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  In Phase II, in-stream structures were used for grade control and bank protectio...  
Monitoring Data and Collection Methods: Because the Moose Creek restoration project has just been completed, a detailed monitoring plan for the project is currently being written. When the plan is finalized, it will be referenced in this case history. Preliminary observations of fish passage in the new project area are as follows. The Chickaloon Village Traditional Council’s Environmental Protection Program conducted three fish surveys in 2004, prior to restoration actions. The surveys included: 1) a count of adult salmon seen during a foot survey in July, 2) a count of adult salmon seen during a foot survey in September, and 3) a count of juvenile salmon sampled with Gee (minnow) traps. No adult or juvenile salmon were observed or trapped above the falls. A total of 590 adult chinook salmon were counted below the falls in July. A total of 216 adult coho salmon were counted below the falls on September 26. Adult chinook carcasses were observed within a half mile of the falls in August 2003. Juvenile chinook and coho were found in Moose Creek about a quarter mile downstream of the falls. Adult chum salmon (Oncorhynchus keta) were seen in the lower mile of the creek in August 2004.

Monitoring of fish re-colonization of upper Moose Creek after implementation of the fish passage restoration project was conducted during the peak salmon run, yet when water was low enough for safe wading and clear enough to allow observations. In 2005, a chinook salmon count was conducted but a coho salmon count was not conducted due to sustained high water flows. For both 2005 and 2006, it is possible that the peak of the chinook salmon run was missed by a week or so. Results are provided in Table 1. (35 kb PDF).
Was this project effective and how was this determined? Phase I of the Moose Creek Fish Passage Restoration Project was designed to re-establish the original, meandering stream channel around a complete waterfall barrier on Moose Creek caused by historic railroad activities. By restoring the original (pre-railroad development) creek alignment, the stream channel completely bypasses the largest waterfall and provides adult fish passage to extensive spawning and rearing habitats upstream. In late July 2005, after Phase I restoration construction was complete, over 200 adult chinook salmon were observed above the previously impassable waterfall barrier. Chinook salmon were spawning in the newly created restoration channel. In late September and early October 2005, several adult coho salmon were seen migrating through the restoration project toward upstream spawning habitats. In early September, after Phase II restoration was complete, coho salmon were observed above the impassable barrier. Monitoring of the project will continue to document progress toward the goal of reviving the local salmon subsistence harvest on Moose Creek for members of the Chickaloon Tribe, and to document changes to the newly constructed channel and success of riparian area re-vegetation.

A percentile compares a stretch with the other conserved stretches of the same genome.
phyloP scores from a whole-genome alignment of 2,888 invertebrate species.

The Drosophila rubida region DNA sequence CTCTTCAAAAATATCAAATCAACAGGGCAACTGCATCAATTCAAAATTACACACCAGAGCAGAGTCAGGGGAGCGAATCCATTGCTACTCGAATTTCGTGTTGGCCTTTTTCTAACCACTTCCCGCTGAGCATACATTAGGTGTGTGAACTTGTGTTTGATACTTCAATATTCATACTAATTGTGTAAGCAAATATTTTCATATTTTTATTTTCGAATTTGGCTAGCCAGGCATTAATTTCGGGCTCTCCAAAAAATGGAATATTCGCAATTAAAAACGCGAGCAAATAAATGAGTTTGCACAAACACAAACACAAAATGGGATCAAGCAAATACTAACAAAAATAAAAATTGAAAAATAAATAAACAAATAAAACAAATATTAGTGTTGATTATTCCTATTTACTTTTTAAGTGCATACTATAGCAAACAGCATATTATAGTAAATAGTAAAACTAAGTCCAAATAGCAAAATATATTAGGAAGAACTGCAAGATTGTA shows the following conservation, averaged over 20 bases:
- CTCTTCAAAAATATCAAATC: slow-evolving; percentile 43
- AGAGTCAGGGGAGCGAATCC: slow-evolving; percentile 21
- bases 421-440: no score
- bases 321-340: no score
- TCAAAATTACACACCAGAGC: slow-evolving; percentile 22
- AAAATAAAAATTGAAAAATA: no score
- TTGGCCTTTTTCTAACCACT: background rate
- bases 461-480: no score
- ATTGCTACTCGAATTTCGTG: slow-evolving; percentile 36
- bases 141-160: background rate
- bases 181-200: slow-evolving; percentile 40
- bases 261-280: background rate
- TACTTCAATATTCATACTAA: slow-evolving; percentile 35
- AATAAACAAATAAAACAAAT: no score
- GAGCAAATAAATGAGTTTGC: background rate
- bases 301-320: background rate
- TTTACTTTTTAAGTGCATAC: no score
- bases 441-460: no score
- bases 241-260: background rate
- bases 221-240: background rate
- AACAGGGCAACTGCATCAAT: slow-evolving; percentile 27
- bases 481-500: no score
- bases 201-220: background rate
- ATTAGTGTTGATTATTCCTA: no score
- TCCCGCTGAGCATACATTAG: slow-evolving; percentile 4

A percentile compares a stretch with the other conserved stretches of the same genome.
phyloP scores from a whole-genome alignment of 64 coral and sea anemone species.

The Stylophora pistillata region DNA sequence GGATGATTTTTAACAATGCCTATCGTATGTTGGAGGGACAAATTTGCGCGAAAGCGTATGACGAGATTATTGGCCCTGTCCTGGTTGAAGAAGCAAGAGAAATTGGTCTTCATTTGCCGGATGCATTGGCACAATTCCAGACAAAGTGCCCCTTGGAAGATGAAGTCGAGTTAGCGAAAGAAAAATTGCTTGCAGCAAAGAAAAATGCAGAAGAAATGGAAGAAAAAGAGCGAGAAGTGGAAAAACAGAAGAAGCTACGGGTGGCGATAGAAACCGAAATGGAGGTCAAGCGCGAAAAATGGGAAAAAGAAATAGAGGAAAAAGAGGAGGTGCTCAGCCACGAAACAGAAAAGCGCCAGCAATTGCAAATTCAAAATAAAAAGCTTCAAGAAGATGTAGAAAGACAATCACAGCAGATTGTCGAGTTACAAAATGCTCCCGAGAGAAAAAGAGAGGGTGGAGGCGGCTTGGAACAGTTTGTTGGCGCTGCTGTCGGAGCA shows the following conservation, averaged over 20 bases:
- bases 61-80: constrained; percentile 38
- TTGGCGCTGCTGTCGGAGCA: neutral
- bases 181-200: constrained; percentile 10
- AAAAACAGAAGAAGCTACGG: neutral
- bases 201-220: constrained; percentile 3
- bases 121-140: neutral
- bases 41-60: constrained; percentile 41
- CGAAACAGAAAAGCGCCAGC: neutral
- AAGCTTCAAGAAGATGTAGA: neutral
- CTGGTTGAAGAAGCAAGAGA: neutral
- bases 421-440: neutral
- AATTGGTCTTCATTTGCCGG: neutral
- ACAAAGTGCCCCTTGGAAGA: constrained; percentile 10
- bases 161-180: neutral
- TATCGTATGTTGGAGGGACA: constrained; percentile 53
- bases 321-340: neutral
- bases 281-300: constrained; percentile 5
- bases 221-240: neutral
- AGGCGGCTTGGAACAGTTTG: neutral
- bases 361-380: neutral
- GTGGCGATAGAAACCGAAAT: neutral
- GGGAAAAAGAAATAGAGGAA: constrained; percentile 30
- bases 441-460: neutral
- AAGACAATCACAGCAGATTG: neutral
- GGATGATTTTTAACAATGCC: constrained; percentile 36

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  In August 2006, Moose Creek experienced an estimated 50- to 100-year flood event...  
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  The role of woody debris jams in South Central Alaska is just beginning to be un...  
Confounding Effects/Additional Information: In August, 2006, Moose Creek experienced an estimated 50-100 year flood event, which was about 1.5 months after Phase II restoration. Fortunately, both phases survived the flood, although lateral channel migration did occur and structures were taken out by the flood. Moose creek, in general, experienced a large amount of channel migration and large wood debris generation, which significantly changed the character of the river and it's location within the floodplain in many places.

In Phase I, all J-hook vanes were taken out or buried by the flood and the downstream channel restoration migrated 50-60 feet, which made a higher radius of curvature to the channel. The J-hook vanes, which were installed mainly for habitat enhancement as well as bank protection, expected to last for the first few years after restoration. Although the downstream portion of the Phase I channel migrated, the upper part of Phase I aggraded with a large sediment wedge from upstream. As a result, the bankfull bench was observed to be at half the thalweg elevation. Much of the willow plantings that were not taken out by the channel migration survived on the bankfull bench. The side channel ponds partially filled, but some pool area was retained. Even with such changes, project managers believe the reach is now able to handle another flood of this magnitude, and the gravel bars that developed have increased the variability of flows — facilitating adult and juvenile movement upstream.

Phase II restoration survived the flood event quite well. Project managers contribute this, in part, to the wider floodplain, lower stream slope, and higher radius of curvature in the constructed channel. Channel migration did not occur; however, in two areas about 5 feet of bank eroded away. Willows and other plantings did not have time to be established; however, the roughness of the floodplain and amount of woody debris basically kept the topsoil intact. Two J-hook vanes were taken away by the flood, but all other structures survived, especially the woody debris jams. The side channel opening was filled with sediment and became completely plugged.

The role of woody debris jams in South Central Alaska is just beginning to be understood, and the debris jams constructed in Phase II correlated well with natural jams that formed from the flood. Prior to the flood, no debris jams were observed during creek surveys — leading project managers to postulate that an event of this magnitude may not have happened since the railroad had altered the creek. Project managers now have an example of how natural debris jams in Alaska can be imitated as well as formed from a flood event in the same creek.
Project Specs (all specs are estimates):
  Overall Estimated Cost:
For more information on this project contact:
  Jessica Dryden, Chickaloon Village Environmental Protection Program, Email:
Mary Price, U.S. Fish and Wildlife Service, Email:
This information was collected by: Kristin Keith
Project last updated on: 1/2/2007

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Updated: February 16, 2007